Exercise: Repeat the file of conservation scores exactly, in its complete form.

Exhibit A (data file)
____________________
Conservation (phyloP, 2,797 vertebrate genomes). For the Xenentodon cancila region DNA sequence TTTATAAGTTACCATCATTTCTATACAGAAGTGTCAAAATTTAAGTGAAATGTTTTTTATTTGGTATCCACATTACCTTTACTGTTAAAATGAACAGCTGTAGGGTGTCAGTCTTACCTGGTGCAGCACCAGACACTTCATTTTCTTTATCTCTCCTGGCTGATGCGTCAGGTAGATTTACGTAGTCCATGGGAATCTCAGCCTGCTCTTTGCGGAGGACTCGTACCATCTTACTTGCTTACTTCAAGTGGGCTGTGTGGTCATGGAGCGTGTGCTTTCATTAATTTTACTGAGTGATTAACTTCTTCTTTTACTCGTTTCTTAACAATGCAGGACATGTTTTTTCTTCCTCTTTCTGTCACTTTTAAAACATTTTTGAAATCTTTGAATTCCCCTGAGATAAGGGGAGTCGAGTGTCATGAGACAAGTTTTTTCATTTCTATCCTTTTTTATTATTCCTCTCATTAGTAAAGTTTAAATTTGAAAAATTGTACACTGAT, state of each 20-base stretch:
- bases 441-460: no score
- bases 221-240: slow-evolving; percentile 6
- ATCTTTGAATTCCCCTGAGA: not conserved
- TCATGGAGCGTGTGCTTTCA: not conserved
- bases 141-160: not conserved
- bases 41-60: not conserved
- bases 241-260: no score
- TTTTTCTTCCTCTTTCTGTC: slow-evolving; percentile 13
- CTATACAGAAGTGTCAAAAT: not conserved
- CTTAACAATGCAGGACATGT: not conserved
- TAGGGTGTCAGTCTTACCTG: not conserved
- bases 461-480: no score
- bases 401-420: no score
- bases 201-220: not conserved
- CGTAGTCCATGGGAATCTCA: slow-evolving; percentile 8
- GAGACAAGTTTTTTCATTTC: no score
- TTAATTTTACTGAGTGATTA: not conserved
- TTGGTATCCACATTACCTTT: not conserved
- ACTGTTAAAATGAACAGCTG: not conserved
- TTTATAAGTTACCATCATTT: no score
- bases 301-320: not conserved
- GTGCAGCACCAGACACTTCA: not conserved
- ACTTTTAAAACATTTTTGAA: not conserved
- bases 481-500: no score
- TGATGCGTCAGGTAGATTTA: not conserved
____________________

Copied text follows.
Conservation (phyloP, 2,797 vertebrate genomes). For the Xenentodon cancila region DNA sequence TTTATAAGTTACCATCATTTCTATACAGAAGTGTCAAAATTTAAGTGAAATGTTTTTTATTTGGTATCCACATTACCTTTACTGTTAAAATGAACAGCTGTAGGGTGTCAGTCTTACCTGGTGCAGCACCAGACACTTCATTTTCTTTATCTCTCCTGGCTGATGCGTCAGGTAGATTTACGTAGTCCATGGGAATCTCAGCCTGCTCTTTGCGGAGGACTCGTACCATCTTACTTGCTTACTTCAAGTGGGCTGTGTGGTCATGGAGCGTGTGCTTTCATTAATTTTACTGAGTGATTAACTTCTTCTTTTACTCGTTTCTTAACAATGCAGGACATGTTTTTTCTTCCTCTTTCTGTCACTTTTAAAACATTTTTGAAATCTTTGAATTCCCCTGAGATAAGGGGAGTCGAGTGTCATGAGACAAGTTTTTTCATTTCTATCCTTTTTTATTATTCCTCTCATTAGTAAAGTTTAAATTTGAAAAATTGTACACTGAT, state of each 20-base stretch:
- bases 441-460: no score
- bases 221-240: slow-evolving; percentile 6
- ATCTTTGAATTCCCCTGAGA: not conserved
- TCATGGAGCGTGTGCTTTCA: not conserved
- bases 141-160: not conserved
- bases 41-60: not conserved
- bases 241-260: no score
- TTTTTCTTCCTCTTTCTGTC: slow-evolving; percentile 13
- CTATACAGAAGTGTCAAAAT: not conserved
- CTTAACAATGCAGGACATGT: not conserved
- TAGGGTGTCAGTCTTACCTG: not conserved
- bases 461-480: no score
- bases 401-420: no score
- bases 201-220: not conserved
- CGTAGTCCATGGGAATCTCA: slow-evolving; percentile 8
- GAGACAAGTTTTTTCATTTC: no score
- TTAATTTTACTGAGTGATTA: not conserved
- TTGGTATCCACATTACCTTT: not conserved
- ACTGTTAAAATGAACAGCTG: not conserved
- TTTATAAGTTACCATCATTT: no score
- bases 301-320: not conserved
- GTGCAGCACCAGACACTTCA: not conserved
- ACTTTTAAAACATTTTTGAA: not conserved
- bases 481-500: no score
- TGATGCGTCAGGTAGATTTA: not conserved